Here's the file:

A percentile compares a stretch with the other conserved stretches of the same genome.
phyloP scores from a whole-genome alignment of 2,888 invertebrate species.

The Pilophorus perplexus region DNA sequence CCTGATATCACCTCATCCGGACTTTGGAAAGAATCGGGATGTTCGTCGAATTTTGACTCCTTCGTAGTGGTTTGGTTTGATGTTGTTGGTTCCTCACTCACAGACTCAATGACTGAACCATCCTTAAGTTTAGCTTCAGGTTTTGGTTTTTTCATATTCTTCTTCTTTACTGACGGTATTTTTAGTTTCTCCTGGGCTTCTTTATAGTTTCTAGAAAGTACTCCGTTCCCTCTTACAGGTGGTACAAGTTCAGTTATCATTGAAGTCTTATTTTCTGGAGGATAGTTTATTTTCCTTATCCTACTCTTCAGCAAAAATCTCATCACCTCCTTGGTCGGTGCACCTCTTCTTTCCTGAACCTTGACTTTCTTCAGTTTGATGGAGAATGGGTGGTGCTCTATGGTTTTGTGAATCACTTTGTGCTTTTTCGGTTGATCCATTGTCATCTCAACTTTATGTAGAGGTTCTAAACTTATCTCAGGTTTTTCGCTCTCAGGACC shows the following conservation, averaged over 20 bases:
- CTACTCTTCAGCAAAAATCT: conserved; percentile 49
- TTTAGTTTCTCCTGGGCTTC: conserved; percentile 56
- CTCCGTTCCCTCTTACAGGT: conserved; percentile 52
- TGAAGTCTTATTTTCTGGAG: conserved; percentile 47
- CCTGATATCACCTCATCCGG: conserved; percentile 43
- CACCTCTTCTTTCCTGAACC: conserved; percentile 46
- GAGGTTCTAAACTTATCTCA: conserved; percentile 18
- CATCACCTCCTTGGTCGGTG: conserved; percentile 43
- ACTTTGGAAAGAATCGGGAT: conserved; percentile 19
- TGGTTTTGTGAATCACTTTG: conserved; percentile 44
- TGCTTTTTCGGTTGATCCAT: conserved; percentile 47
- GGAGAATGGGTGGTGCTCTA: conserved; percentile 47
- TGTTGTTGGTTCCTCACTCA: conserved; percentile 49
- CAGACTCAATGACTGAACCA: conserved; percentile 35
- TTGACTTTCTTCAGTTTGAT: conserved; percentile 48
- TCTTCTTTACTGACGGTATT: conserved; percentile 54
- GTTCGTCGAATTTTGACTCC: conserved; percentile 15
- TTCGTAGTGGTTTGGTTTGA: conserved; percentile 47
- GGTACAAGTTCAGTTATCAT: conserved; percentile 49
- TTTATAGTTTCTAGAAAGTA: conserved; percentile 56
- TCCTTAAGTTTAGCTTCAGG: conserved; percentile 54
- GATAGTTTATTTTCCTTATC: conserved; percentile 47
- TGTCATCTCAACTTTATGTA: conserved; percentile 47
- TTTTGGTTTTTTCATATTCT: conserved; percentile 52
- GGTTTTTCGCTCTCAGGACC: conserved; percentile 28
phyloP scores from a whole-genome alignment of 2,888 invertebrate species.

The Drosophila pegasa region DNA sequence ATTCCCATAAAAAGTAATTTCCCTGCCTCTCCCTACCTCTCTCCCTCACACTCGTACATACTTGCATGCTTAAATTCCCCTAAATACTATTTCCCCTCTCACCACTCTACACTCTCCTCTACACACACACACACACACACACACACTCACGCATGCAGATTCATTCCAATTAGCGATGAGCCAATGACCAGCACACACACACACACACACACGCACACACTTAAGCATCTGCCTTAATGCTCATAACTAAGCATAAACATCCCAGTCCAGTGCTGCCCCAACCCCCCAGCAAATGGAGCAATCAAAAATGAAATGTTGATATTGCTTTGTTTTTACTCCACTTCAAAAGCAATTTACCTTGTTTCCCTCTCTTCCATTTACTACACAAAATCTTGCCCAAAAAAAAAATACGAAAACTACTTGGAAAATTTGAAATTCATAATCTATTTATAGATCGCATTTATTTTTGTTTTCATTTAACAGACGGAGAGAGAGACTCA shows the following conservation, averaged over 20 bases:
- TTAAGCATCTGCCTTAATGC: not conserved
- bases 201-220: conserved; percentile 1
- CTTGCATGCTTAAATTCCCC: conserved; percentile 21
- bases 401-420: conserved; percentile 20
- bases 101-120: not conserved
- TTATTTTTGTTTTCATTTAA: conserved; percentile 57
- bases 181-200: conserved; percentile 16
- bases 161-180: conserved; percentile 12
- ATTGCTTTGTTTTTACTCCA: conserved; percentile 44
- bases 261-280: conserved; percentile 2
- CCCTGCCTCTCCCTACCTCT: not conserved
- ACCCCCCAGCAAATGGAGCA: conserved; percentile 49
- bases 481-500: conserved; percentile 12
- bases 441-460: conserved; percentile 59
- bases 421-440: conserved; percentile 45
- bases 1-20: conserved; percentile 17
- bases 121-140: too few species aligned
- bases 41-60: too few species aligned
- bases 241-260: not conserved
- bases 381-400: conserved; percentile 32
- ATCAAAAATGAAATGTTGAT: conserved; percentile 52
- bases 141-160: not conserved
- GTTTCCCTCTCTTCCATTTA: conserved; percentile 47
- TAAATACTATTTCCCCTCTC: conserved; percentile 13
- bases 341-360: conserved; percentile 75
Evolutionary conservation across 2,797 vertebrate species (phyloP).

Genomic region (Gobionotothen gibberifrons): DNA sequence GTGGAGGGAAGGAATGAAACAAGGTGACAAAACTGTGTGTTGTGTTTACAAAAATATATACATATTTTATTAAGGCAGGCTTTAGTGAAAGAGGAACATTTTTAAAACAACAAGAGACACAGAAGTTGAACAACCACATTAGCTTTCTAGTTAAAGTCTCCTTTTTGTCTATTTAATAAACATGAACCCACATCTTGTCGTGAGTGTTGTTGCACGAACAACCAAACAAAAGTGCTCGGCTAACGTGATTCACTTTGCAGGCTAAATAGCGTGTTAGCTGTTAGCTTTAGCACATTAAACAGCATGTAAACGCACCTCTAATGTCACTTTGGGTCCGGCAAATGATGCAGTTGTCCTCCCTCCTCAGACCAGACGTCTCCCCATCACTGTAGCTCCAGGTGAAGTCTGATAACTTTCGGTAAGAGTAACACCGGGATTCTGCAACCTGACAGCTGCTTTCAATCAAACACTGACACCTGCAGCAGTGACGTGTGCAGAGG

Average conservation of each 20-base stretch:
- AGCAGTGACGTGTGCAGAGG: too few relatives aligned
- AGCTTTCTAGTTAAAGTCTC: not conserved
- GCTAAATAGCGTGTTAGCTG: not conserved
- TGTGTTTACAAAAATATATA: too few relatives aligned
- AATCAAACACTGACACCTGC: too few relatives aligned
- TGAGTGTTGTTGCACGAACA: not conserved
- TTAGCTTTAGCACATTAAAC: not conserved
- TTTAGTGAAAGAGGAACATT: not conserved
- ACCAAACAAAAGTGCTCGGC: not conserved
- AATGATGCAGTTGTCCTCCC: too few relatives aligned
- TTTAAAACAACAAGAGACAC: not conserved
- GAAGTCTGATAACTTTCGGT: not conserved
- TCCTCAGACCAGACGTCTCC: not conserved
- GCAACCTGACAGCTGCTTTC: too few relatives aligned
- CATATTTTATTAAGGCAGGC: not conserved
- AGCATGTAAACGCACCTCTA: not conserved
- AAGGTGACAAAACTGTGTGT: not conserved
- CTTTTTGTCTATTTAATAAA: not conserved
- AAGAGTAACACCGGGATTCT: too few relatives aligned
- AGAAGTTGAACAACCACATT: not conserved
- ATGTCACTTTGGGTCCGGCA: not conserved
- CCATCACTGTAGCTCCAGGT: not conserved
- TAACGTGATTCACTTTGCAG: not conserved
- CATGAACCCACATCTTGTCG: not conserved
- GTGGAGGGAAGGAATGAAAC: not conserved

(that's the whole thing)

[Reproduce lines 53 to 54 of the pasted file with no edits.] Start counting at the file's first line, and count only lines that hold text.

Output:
- GTTTCCCTCTCTTCCATTTA: conserved; percentile 47
- TAAATACTATTTCCCCTCTC: conserved; percentile 13